Metro Chamber confirms Atlanta Sports Council/bowl split
By J. Scott Trubey and Maria Saporta
Tuesday, February 23, 2010, 4:02pm
Officials with the Metro Atlanta Chamber confirmed Tuesday a deal has been reached to spin off the Chick-fil-A Bowl from the Atlanta Sports Council into a new entity headed by Gary Stokan, the bowl’s president and CEO.
Dan Corso, vice president of marketing for the council, has been tapped to head the chamber’s sports marketing arm. The separation is expected to take place March 1.
Stokan, the sports council’s president and CEO for the past 12 years, will shift his focus fully to growth of the bowl, the Chick-fil-A College Football Kickoff Classic and development of the planned College Football Hall of Fame.
“The Chick-fil-A Bowl is one of the most successful, well-branded bowl games in the country, and Gary Stokan’s leadership has been a driving force behind its success,” Sam A. Williams, president of the chamber, said in a statement.
The chamber took over operation of what was then a struggling bowl game in 1986.
The bowl game and the kickoff classic will be spun off into an independent entity under Peach Bowl Inc., the founding name of the 42-year-old New Year’s Eve gridiron battle.
“Our board and the Peach Bowl Inc. board have determined that the timing is right, as the bowl can sustain itself with no further assistance from the chamber,” Williams said. “This is a natural evolution for the bowl, which has grown tremendously since we brought it under the chamber’s umbrella in 1985. We have confidence in Gary’s team and their future success.”
The sports council is an important economic development tool for the Metro Atlanta Chamber. It is designed to promote professional sports teams, and has been instrumental in landing major sporting events for the city, such as the Super Bowl and Final Four.
“This is an exciting time and a significant milestone in the 42-year history of our game,” Stokan said.
Stokan, who joined the sports council in 1998, is a former basketball player and coach at North Carolina State University, and he has nearly 30 years of experience in corporate sports management.
Under his leadership the Atlanta Sports Council was named Sports Commission of the Year three times (2000, 2004 and 2006).
Atlanta has played host to 32 collegiate sports championships since 2000, including the NCAA Men’s Final Four (2002 and 2007), the Women’s Final Four (1993 and 2003). The city also has been home to the SEC Football Championship since 1994.
The city will play host to the Men’s Final Four again in 2013.
Stokan, reached for an interview Monday evening, said his role needed to be split. Development of the college football shrine needs the full attention of its leadership, and the chamber is not equipped to be a real estate developer.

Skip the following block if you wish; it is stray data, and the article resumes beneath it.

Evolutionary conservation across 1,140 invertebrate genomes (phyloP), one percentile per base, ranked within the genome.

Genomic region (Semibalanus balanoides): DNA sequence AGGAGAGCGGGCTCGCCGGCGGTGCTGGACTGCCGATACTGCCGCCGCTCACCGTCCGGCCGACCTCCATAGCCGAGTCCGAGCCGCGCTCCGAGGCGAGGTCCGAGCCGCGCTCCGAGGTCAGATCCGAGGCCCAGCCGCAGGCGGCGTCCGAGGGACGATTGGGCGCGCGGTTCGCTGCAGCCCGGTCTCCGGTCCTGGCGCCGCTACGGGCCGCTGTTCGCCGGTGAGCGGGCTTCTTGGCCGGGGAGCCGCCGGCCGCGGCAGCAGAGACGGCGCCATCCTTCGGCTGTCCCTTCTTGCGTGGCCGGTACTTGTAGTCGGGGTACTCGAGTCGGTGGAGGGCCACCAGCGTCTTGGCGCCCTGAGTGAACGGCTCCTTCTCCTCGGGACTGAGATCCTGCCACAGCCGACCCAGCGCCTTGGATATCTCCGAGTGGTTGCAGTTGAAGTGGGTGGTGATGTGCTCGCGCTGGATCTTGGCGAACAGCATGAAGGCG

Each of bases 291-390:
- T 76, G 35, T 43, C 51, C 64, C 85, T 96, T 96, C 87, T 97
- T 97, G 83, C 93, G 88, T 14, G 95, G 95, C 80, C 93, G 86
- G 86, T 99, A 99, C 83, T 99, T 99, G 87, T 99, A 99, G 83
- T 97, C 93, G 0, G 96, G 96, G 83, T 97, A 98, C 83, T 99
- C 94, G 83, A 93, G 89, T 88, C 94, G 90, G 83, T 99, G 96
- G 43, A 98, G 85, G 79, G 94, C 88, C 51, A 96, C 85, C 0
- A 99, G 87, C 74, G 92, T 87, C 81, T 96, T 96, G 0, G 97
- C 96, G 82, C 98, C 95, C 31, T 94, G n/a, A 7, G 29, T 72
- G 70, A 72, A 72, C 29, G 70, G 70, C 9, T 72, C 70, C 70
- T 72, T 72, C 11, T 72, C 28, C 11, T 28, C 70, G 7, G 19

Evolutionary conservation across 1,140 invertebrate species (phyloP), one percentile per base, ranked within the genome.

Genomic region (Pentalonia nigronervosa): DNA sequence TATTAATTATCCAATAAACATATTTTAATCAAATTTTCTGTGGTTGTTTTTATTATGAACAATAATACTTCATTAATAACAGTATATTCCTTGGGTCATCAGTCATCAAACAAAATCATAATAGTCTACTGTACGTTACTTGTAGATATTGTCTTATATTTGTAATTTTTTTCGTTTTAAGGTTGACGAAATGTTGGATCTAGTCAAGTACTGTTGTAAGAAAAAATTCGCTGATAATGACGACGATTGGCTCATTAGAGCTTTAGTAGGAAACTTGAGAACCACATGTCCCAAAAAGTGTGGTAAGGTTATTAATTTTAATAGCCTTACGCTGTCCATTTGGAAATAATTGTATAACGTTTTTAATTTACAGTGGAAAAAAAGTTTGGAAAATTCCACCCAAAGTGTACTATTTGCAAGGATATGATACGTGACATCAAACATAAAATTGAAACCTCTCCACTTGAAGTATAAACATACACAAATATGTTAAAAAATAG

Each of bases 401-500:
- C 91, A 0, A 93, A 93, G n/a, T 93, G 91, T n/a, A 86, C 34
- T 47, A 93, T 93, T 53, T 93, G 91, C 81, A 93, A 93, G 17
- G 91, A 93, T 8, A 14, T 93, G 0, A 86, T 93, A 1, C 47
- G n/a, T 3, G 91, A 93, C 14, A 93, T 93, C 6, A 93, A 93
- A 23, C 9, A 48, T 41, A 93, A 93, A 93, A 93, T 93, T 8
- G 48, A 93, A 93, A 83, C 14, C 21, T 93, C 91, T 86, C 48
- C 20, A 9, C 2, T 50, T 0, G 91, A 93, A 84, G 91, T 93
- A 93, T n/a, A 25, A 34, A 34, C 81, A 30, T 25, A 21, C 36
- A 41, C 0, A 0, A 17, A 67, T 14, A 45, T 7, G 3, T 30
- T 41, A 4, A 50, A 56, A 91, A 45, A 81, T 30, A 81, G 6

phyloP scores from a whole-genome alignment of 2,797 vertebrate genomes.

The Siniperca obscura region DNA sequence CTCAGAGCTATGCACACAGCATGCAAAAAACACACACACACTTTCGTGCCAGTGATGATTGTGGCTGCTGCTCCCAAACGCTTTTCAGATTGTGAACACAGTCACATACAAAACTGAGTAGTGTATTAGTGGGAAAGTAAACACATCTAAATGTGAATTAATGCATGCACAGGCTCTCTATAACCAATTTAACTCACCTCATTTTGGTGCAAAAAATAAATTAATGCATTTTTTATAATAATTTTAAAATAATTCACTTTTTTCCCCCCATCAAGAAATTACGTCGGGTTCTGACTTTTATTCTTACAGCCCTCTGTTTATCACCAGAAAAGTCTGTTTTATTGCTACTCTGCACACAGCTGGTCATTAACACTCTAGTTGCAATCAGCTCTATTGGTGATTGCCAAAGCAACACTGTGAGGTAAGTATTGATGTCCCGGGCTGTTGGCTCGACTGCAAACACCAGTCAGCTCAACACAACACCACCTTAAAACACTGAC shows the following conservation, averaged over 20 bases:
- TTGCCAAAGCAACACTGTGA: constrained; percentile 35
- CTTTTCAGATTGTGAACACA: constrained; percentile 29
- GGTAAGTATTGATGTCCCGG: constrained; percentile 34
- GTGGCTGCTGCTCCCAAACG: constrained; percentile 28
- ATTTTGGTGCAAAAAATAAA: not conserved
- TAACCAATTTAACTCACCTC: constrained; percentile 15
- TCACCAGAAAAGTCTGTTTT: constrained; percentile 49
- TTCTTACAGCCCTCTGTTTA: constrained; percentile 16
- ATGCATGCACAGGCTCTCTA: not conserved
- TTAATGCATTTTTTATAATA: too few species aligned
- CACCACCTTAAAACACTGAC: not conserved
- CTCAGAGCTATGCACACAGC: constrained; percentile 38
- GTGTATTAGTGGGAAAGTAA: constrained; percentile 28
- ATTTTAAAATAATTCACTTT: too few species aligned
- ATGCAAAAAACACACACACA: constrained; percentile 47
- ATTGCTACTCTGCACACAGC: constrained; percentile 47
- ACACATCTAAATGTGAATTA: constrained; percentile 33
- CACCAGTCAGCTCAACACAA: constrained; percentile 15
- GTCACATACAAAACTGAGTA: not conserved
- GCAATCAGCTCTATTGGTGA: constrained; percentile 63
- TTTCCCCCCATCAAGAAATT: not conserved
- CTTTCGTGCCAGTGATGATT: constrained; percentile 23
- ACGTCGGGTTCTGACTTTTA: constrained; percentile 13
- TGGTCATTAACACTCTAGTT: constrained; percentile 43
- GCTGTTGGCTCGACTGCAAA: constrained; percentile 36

The college hall is expected to open in Atlanta in September 2012. Peach Bowl Inc., which will own the 50,000-square-foot facility, is still raising the $50 million necessary to bring the hall to Centennial Olympic Park in downtown.
The council will still coordinate Atlanta’s bids for top sporting events, such as NCAA Final Fours and Super Bowls, and will represent the business community as it applies to sports, economic development, quality of life and the building of Atlanta’s brand.
The sports council will continue to operate the Atlanta Tip Off Club, manage the Atlanta sports awards as well as the Naismith Trophy and awards banquet and will remain a negotiating partner of Atlanta’s committee to help the United States secure World Cup soccer in 2018 or 2022.
Jeff Genthner, senior vice president and general manager of Fox Sports Net and chairman of the sports council, said Tuesday’s announcement represents a milestone of growth for Peach Bowl Inc. and the sports council.
“Gary’s 12 years here are well documented in growing this into what has become a terrific and valuable asset for the chamber and for the city,” Genthner said. Stokan, Genthner said, leaves behind a capable team, led by Corso, an 11-year sports council veteran.
“The most important thing in a transition like this is you don’t miss a step,” Genthner said.
Rumors have swirled for weeks about a possible split between the sports council and the bowl. Some in the sports community have said privately that Stokan had a prickly relationship with the city’s pro teams.
Chamber and sports council officials said any perceived tension between Stokan and the teams did not play a role in the spinning off of the bowl game.
According to sources in the Atlanta sports community, the pro sports teams have taken umbrage with Stokan for what has been perceived to be favoritism of collegiate events and the luring of new properties, such as the College Hall of Fame and sports tournaments.
The Chronicle first reported the rift between Stokan and Atlanta pro sports teams last September.
Stokan bristled at that characterization on Monday, saying his group has been responsive to the pro sports teams. He pointed to a September meeting between the council and the teams and said he has worked to expand the organization’s efforts to promote and support the professional teams.